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The esotericism thing is intereting. Remember, it's not only to keep the philosopher safe from society, but vice-versa. Socrates was adjudged, probably correctly, as a threat to Athenian society.

Pinky said...

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Not esotericism; but, exotericism.
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Not the philosophers; but, the common classes.
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Not safe; but, naive.
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Tom Van Dyke said...

Well, I see it in Locke, where he seems to be praising the "judicious" Richard Hooker, then goes on to disagree with him.

My question has always been whether clever guys like James Wilson decided to ignore Locke's esotericism, and lump him right in with Hooker, for Wilson's own purposes.

The double whammy. ;-)

Pinky said...

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I guess you'd have to explain that for me.
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Tom Van Dyke said...

You'd have to explain your understanding of exoteric/esoteric first.

Are you calling the common folk naive? How Straussian. How Anointed.

Pinky said...
This comment has been removed by the author.
Pinky said...

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By the way, I am not imposing my views on what is and is not good or bad about exoteric in any way.
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As far as being annointed, beknighted, or tragic is concerned, it's all about political philosophy as far as I can see.
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Can the masses handle the truth?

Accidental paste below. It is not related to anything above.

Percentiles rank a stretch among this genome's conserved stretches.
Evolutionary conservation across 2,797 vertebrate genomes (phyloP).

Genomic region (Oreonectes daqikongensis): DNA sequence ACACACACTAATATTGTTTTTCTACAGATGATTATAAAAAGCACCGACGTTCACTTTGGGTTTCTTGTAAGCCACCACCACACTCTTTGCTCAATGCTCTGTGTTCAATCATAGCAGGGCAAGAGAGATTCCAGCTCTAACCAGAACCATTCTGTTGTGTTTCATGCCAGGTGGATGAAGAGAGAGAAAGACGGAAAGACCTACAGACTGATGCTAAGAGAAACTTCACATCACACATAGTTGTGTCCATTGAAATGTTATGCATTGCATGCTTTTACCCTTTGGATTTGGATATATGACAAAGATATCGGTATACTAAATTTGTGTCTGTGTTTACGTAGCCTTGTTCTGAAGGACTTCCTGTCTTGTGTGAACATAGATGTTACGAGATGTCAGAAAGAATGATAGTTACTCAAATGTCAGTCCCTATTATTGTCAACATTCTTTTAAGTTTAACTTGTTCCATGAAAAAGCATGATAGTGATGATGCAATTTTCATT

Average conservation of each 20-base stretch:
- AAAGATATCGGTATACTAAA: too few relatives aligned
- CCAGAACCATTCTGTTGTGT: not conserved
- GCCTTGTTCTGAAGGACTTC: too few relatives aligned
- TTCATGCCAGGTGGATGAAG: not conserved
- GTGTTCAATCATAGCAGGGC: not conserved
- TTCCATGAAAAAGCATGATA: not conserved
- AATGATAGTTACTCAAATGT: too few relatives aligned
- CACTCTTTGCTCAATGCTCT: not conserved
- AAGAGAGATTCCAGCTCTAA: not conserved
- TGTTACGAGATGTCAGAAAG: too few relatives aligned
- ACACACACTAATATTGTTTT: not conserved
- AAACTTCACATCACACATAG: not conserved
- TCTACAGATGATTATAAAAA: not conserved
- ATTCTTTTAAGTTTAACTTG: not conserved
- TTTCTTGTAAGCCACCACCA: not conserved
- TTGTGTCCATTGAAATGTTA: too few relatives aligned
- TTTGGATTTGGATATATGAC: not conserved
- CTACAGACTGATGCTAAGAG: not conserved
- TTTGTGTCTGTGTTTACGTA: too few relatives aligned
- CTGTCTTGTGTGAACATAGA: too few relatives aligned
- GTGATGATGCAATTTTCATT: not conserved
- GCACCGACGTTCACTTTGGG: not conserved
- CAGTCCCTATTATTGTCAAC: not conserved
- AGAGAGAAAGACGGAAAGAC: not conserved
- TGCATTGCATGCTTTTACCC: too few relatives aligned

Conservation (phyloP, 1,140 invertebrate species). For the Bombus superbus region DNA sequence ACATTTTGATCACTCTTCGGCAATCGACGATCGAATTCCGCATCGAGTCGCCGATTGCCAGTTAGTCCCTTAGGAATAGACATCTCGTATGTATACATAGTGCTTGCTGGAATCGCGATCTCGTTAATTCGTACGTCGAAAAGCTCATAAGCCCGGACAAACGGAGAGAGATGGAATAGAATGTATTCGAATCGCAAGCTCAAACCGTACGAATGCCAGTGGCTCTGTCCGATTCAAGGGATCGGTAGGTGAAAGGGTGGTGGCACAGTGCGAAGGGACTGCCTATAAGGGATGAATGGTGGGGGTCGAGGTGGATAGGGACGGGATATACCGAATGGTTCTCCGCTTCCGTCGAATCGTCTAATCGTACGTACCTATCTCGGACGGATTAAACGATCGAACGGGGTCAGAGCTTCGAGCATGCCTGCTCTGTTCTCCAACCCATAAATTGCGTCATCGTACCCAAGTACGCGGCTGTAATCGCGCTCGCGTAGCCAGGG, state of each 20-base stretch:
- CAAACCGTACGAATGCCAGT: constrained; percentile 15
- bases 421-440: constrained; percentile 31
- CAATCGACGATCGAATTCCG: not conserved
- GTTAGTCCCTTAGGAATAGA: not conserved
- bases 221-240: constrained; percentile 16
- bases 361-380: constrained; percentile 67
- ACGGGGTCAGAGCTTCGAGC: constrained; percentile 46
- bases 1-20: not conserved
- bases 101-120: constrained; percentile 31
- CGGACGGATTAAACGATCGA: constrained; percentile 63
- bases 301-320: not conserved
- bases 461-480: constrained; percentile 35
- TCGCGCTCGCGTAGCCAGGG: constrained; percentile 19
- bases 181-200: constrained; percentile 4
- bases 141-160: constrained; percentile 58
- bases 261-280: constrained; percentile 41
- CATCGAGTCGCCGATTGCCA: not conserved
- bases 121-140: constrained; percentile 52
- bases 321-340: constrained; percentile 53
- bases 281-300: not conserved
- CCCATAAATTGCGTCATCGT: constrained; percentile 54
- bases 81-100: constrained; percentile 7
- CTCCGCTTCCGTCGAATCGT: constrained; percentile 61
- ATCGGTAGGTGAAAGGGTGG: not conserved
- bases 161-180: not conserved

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That's the question, right?
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My answer is that if they can't handle the truth today, they'd best walk the hot coals of truth so they can be responsible. tomorrow.
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Pinky said...

This might be an over simplified explanation of exoteric teaching.
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The way Strauss explains exotericism has to do with the truth being too strong for the common masses. So, they are given myths in order to keep society running smoothly. Otherwise, if the masses were given the truth, disorder would result--every man would be an authority unto himself and chaos would result.
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It's the noble lie at work.
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Tom Van Dyke said...

The exoteric is not a lie.

Further, Strauss simply reports the phenomenon in ancient writings. It's far from clear he employed the technique himself.

Pinky said...

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To tell the noble lie is an example of the exoteric in action.
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Perhaps our misunderstanding here is what makes the teaching so hard to grasp?